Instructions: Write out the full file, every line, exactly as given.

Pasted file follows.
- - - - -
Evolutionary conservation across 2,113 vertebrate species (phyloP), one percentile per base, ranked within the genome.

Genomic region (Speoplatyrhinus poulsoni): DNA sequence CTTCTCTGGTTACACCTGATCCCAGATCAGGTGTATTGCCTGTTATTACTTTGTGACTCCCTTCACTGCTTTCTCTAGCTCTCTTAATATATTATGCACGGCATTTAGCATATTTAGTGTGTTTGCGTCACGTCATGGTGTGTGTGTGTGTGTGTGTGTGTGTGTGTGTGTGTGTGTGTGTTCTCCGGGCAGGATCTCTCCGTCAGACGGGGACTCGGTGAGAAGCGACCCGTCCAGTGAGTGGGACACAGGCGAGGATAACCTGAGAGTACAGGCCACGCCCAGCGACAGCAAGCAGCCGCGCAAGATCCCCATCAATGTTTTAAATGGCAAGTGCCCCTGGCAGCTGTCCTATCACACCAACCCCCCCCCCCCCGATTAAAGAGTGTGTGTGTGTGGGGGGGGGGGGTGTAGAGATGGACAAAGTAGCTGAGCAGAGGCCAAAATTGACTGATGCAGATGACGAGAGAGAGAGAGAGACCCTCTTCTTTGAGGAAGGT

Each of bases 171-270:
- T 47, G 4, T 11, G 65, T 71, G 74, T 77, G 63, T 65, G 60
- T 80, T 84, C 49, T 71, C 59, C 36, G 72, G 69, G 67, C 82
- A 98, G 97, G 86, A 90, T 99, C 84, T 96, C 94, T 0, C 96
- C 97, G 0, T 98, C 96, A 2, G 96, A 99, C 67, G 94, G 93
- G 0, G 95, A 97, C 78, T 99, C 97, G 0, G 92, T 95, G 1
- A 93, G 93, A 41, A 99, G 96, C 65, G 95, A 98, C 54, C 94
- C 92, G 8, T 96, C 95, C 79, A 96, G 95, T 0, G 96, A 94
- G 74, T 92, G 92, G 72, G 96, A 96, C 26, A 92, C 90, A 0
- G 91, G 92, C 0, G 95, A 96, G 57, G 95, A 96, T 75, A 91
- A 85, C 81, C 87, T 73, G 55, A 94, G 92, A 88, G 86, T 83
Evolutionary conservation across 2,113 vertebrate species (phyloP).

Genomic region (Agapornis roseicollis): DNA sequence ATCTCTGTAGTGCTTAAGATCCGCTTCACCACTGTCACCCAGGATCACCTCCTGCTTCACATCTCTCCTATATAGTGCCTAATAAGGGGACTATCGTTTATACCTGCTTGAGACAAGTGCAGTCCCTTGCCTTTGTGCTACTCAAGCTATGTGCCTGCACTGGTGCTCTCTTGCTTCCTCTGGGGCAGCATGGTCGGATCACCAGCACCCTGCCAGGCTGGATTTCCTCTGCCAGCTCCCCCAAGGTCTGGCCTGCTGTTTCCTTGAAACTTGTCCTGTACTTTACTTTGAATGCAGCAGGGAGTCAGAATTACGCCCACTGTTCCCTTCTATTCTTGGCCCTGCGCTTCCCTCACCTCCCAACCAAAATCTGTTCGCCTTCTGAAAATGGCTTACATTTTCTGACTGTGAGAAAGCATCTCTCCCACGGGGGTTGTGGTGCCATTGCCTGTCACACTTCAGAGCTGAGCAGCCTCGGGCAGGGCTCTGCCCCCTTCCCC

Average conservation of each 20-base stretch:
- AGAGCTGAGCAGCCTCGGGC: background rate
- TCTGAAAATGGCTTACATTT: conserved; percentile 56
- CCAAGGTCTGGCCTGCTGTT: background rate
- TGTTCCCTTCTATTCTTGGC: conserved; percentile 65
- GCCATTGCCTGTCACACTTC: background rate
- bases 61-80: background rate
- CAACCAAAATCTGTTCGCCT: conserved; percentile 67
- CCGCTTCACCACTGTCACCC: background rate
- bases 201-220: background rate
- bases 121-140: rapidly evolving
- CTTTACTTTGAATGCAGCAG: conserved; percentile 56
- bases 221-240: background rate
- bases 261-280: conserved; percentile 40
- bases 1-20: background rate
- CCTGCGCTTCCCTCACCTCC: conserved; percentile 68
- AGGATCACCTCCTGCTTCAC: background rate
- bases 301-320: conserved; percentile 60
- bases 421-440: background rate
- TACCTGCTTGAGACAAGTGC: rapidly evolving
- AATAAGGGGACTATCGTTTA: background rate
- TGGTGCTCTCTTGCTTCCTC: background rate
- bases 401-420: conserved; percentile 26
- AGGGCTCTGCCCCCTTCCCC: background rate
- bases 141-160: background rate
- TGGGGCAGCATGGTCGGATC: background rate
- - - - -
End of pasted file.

Evolutionary conservation across 2,113 vertebrate species (phyloP), one percentile per base, ranked within the genome.

Genomic region (Speoplatyrhinus poulsoni): DNA sequence CTTCTCTGGTTACACCTGATCCCAGATCAGGTGTATTGCCTGTTATTACTTTGTGACTCCCTTCACTGCTTTCTCTAGCTCTCTTAATATATTATGCACGGCATTTAGCATATTTAGTGTGTTTGCGTCACGTCATGGTGTGTGTGTGTGTGTGTGTGTGTGTGTGTGTGTGTGTGTGTGTTCTCCGGGCAGGATCTCTCCGTCAGACGGGGACTCGGTGAGAAGCGACCCGTCCAGTGAGTGGGACACAGGCGAGGATAACCTGAGAGTACAGGCCACGCCCAGCGACAGCAAGCAGCCGCGCAAGATCCCCATCAATGTTTTAAATGGCAAGTGCCCCTGGCAGCTGTCCTATCACACCAACCCCCCCCCCCCCGATTAAAGAGTGTGTGTGTGTGGGGGGGGGGGGTGTAGAGATGGACAAAGTAGCTGAGCAGAGGCCAAAATTGACTGATGCAGATGACGAGAGAGAGAGAGAGACCCTCTTCTTTGAGGAAGGT

Each of bases 171-270:
- T 47, G 4, T 11, G 65, T 71, G 74, T 77, G 63, T 65, G 60
- T 80, T 84, C 49, T 71, C 59, C 36, G 72, G 69, G 67, C 82
- A 98, G 97, G 86, A 90, T 99, C 84, T 96, C 94, T 0, C 96
- C 97, G 0, T 98, C 96, A 2, G 96, A 99, C 67, G 94, G 93
- G 0, G 95, A 97, C 78, T 99, C 97, G 0, G 92, T 95, G 1
- A 93, G 93, A 41, A 99, G 96, C 65, G 95, A 98, C 54, C 94
- C 92, G 8, T 96, C 95, C 79, A 96, G 95, T 0, G 96, A 94
- G 74, T 92, G 92, G 72, G 96, A 96, C 26, A 92, C 90, A 0
- G 91, G 92, C 0, G 95, A 96, G 57, G 95, A 96, T 75, A 91
- A 85, C 81, C 87, T 73, G 55, A 94, G 92, A 88, G 86, T 83
Evolutionary conservation across 2,113 vertebrate species (phyloP).

Genomic region (Agapornis roseicollis): DNA sequence ATCTCTGTAGTGCTTAAGATCCGCTTCACCACTGTCACCCAGGATCACCTCCTGCTTCACATCTCTCCTATATAGTGCCTAATAAGGGGACTATCGTTTATACCTGCTTGAGACAAGTGCAGTCCCTTGCCTTTGTGCTACTCAAGCTATGTGCCTGCACTGGTGCTCTCTTGCTTCCTCTGGGGCAGCATGGTCGGATCACCAGCACCCTGCCAGGCTGGATTTCCTCTGCCAGCTCCCCCAAGGTCTGGCCTGCTGTTTCCTTGAAACTTGTCCTGTACTTTACTTTGAATGCAGCAGGGAGTCAGAATTACGCCCACTGTTCCCTTCTATTCTTGGCCCTGCGCTTCCCTCACCTCCCAACCAAAATCTGTTCGCCTTCTGAAAATGGCTTACATTTTCTGACTGTGAGAAAGCATCTCTCCCACGGGGGTTGTGGTGCCATTGCCTGTCACACTTCAGAGCTGAGCAGCCTCGGGCAGGGCTCTGCCCCCTTCCCC

Average conservation of each 20-base stretch:
- AGAGCTGAGCAGCCTCGGGC: background rate
- TCTGAAAATGGCTTACATTT: conserved; percentile 56
- CCAAGGTCTGGCCTGCTGTT: background rate
- TGTTCCCTTCTATTCTTGGC: conserved; percentile 65
- GCCATTGCCTGTCACACTTC: background rate
- bases 61-80: background rate
- CAACCAAAATCTGTTCGCCT: conserved; percentile 67
- CCGCTTCACCACTGTCACCC: background rate
- bases 201-220: background rate
- bases 121-140: rapidly evolving
- CTTTACTTTGAATGCAGCAG: conserved; percentile 56
- bases 221-240: background rate
- bases 261-280: conserved; percentile 40
- bases 1-20: background rate
- CCTGCGCTTCCCTCACCTCC: conserved; percentile 68
- AGGATCACCTCCTGCTTCAC: background rate
- bases 301-320: conserved; percentile 60
- bases 421-440: background rate
- TACCTGCTTGAGACAAGTGC: rapidly evolving
- AATAAGGGGACTATCGTTTA: background rate
- TGGTGCTCTCTTGCTTCCTC: background rate
- bases 401-420: conserved; percentile 26
- AGGGCTCTGCCCCCTTCCCC: background rate
- bases 141-160: background rate
- TGGGGCAGCATGGTCGGATC: background rate